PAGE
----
No. 265 Squadron RAF
|No. 265 Squadron RAF|
|Active||August 1918 – Jan 1919
11 March 1943 – 30 April 1945
|Branch||Royal Air Force|
|Part of||RAF Coastal Command|
|Squadron Badge||No badge authorised|
|Squadron Codes||TR (1944)
On at least one of the squadron's aircraft, but not known to be universal through the squadron))
Formation and World War I
Though the squadron was officially formed somewhere in August 1918 at Gibraltar from three former RNAS flights 364, 365, and 366 to perform anti-submarine patrols. There is no evidence that the squadron actually formed. Sources say it was either officially disbanded in January 1919 or abandoned.
World War II
On 11 March 1943 the squadron was officially reformed at Mombasa, again in the anti-submarine role as one of Air Headquarters East Africa's Wing 246's general reconnaissance three squadrons. The squadron used the Consolidated Catalina to patrol the Indian Ocean from its base at Diego Suarez in northern Madagascar. Although the squadron headquarters remained at Diego Suarez, aircraft were also based in Kenya, Aden, Mauritius and South Africa.
U-197 was caught on the surface 240 miles south of Madagascar by Catalina FP-126 of 259 Squadron on 20 August 1943. Damaged by machine gun fire and depth charges from the plane, the U-boat was forced to remain on the surface. Catalina FP-313 of 265 Squadron flown by Flying Office C Ernest Robin was called to attack, sinking the U-boat with all hands by depth charges.
On 20 August 1944 Flight Lieutenant William Stewart Lough's Catalina FP104/H caught German submarine U-862 on the surface in the Mozambique Channel and attacked it. A depth charge was dropped but missed and the Catalina was hit by fire from the submarines anit-aircraft gun. The plane flew back over the submarine and crashed into the sea in front of it. The submarine recovered the planes log book, which showed it had been looking for a missing ship either the Empire City or Empire Day which had been sunk by U-198 on 5 August. None of the planes 9 crew and 4 passengers had survived. U-862 escaped unharmed to join the Monsun Gruppe based at Penang.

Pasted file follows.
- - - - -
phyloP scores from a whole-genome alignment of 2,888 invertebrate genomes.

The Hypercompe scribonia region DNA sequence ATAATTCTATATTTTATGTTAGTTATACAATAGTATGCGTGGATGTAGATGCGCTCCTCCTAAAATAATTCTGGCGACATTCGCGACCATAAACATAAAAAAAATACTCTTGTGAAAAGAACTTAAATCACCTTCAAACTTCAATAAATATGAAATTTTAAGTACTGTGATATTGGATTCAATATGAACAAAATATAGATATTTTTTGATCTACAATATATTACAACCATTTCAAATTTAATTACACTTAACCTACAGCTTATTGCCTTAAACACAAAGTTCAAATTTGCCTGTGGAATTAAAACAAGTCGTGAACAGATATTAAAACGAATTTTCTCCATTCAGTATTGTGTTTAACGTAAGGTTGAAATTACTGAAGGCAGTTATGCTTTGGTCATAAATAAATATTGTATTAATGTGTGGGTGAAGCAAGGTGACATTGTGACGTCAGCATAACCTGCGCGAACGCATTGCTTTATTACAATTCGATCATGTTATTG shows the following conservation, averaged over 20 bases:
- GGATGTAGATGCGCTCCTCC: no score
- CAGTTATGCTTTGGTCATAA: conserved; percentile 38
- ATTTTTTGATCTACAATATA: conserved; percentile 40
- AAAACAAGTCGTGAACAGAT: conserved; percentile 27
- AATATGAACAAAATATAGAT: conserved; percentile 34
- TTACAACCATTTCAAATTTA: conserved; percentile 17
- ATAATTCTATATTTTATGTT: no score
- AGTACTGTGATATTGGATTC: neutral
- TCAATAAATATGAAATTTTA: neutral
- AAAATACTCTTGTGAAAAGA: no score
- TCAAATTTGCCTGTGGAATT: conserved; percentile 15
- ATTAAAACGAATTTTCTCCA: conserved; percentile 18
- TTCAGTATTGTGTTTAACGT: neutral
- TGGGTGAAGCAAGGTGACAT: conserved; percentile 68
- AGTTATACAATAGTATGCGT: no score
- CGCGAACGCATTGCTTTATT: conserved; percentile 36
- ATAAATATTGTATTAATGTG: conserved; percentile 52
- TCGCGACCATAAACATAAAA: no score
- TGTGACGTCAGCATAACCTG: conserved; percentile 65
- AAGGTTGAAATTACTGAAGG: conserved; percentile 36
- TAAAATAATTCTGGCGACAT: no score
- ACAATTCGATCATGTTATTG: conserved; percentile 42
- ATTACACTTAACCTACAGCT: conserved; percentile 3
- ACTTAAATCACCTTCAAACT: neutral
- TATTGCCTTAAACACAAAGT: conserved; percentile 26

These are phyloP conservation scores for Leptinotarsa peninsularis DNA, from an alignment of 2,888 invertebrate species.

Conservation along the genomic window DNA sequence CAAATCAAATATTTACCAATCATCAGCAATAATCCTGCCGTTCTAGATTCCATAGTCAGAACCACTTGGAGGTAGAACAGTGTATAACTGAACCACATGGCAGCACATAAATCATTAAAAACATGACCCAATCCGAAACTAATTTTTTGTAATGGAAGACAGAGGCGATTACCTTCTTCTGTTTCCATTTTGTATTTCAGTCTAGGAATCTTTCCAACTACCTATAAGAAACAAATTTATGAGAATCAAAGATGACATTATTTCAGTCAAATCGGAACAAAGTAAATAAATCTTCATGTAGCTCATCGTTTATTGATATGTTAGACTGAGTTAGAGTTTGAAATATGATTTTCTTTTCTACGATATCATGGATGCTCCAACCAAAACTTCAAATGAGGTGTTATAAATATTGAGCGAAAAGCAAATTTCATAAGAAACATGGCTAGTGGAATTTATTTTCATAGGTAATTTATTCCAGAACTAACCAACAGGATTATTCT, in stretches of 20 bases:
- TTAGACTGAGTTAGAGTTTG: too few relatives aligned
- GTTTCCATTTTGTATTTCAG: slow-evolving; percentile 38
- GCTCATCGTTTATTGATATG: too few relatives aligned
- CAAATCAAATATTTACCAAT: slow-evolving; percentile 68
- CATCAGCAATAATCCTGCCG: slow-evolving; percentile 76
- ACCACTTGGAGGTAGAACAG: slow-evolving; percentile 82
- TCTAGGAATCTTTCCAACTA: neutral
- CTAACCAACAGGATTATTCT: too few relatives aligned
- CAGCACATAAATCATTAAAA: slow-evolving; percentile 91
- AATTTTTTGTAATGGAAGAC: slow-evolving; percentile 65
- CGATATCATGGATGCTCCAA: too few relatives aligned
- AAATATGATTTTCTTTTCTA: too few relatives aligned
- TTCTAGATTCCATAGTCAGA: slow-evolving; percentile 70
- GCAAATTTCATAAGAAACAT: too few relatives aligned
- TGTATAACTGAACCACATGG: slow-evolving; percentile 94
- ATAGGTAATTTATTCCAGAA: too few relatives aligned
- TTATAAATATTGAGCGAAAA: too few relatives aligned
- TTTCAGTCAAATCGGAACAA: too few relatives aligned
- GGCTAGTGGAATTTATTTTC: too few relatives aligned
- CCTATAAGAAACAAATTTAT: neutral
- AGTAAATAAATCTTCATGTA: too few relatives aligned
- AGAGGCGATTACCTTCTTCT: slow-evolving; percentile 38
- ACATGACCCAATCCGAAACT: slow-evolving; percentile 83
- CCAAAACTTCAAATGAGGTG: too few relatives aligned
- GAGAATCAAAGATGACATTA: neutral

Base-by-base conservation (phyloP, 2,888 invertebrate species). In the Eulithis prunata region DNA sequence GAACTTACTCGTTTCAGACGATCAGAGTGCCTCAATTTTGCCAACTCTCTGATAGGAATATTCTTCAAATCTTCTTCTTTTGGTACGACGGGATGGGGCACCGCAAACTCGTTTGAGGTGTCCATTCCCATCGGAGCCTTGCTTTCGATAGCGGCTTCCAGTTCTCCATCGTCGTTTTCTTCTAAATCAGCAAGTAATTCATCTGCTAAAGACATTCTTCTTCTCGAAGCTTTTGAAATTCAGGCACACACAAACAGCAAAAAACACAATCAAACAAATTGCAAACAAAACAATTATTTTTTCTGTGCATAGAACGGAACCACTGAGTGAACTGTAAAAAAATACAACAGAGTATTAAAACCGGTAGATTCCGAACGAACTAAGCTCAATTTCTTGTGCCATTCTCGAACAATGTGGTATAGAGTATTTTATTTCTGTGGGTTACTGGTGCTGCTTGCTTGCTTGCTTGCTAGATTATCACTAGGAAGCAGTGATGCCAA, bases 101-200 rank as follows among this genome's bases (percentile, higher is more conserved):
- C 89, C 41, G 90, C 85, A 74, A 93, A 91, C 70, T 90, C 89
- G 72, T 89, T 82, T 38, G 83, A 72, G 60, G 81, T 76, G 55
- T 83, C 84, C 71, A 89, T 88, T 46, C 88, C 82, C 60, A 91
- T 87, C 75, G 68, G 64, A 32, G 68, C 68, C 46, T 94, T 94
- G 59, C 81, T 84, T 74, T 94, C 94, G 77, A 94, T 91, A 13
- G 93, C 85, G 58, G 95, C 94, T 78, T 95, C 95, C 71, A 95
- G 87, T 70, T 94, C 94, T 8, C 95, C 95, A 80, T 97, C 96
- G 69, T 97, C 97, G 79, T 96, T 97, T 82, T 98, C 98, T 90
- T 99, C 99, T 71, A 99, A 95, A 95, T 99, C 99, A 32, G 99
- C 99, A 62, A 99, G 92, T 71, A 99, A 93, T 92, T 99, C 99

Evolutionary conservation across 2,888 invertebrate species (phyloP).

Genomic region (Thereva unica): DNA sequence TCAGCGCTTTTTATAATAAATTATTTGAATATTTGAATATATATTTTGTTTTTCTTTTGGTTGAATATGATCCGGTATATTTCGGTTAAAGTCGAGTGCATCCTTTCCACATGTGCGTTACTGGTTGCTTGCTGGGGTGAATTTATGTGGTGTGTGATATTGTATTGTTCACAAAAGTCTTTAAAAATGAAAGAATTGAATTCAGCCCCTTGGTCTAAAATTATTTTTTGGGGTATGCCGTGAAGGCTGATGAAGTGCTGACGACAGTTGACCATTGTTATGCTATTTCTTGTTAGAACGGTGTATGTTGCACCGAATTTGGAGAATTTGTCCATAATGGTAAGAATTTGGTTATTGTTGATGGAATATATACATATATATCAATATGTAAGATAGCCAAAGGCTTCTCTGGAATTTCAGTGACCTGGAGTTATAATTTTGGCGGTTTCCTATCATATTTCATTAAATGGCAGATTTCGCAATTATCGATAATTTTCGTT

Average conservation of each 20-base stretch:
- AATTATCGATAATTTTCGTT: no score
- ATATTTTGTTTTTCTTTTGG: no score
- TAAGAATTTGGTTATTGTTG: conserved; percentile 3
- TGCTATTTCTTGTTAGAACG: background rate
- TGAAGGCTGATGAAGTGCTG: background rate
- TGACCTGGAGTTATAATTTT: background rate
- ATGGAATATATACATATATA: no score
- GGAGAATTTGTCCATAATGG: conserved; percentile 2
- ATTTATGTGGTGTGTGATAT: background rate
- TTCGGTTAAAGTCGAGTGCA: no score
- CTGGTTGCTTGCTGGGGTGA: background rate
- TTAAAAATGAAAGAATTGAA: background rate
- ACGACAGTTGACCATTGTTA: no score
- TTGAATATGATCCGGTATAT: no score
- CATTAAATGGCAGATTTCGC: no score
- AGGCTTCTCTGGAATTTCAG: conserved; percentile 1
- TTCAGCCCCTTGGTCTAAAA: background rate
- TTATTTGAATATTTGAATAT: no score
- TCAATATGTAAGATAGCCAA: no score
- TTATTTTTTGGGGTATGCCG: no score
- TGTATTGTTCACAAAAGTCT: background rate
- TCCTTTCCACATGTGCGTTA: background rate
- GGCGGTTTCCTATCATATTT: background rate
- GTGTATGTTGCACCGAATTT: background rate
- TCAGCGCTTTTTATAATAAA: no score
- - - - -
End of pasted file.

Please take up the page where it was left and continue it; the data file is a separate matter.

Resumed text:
Towards the end of the war the units focus shifted from submarine hunting to moving feight. The squadrons disbandment date is as clouded as its founding date: sources cite 18 April 1945; 30 April 1945 or 1 May 1945. Its final patrol was on 12 April 1945.
|Aug 1918||Jan 1919||Short 184||Unknown|
|Aug 1918||Jan 1919||Felixstowe F.3||Unknown|
|Apr 1943||Apr 1945||Consolidated Catalina||Mks. Ib||6|
- Rawlings 1982, p. 186.
- Halley 1988, p. 332.
- Coastal Command, John Campbell, Memoirs Publishing, 2014
- Ultra Versus U-Boats: Enigma Decrypts in the National Archives, Roy Conyers Nesbit with John Cruickshank, Casemate Publishers, 2009, page 164, ISBN 1844158748, 9781844158744
- Chapter 11 - Gallant wing walker - Surtees Elliot, Men Behind the Medals, Air Commandore Graham Pitchfork, Pen and Sword, 1990, pages 117-128 ISBN 1844150070, 9781844150076
- PBY: The Catalina Flying Boat, Roscoe Creed, Naval Institute Press, 1985, page 253, ISBN 0870215264, 9780870215261
- Jefford 2001, p. 83.
- Bowyer, Michael J.F. and John D.R. Rawlings. Squadron Codes, 1937–56. Cambridge, UK: Patrick Stephens Ltd., 1979. ISBN 0-85059-364-6.
- Flintham, Vic and Andrew Thomas. Combat Codes: A full explanation and listing of British, Commonwealth and Allied air force unit codes since 1938. Shrewsbury, Shropshire, UK: Airlife Publishing Ltd., 2003. ISBN 1-84037-281-8.
- Halley, James J. The Squadrons of the Royal Air Force & Commonwealth 1918–1988. Tonbridge, Kent, UK: Air Britain (Historians) Ltd., 1988. ISBN 0-85130-164-9.
- Jefford, Wing Commander C.G., MBE, BA, RAF(Retd.). RAF Squadrons, a Comprehensive record of the Movement and Equipment of all RAF Squadrons and their Antecedents since 1912. Shrewsbury, Shropshire, UK: Airlife Publishing, 1988 (second edition 2001). ISBN 1-85310-053-6.
- Rawlings, John D.R. Coastal, Support and Special Squadrons of the RAF and their Aircraft. London: Jane's Publishing Company Ltd., 1982. ISBN 0-7106-0187-5.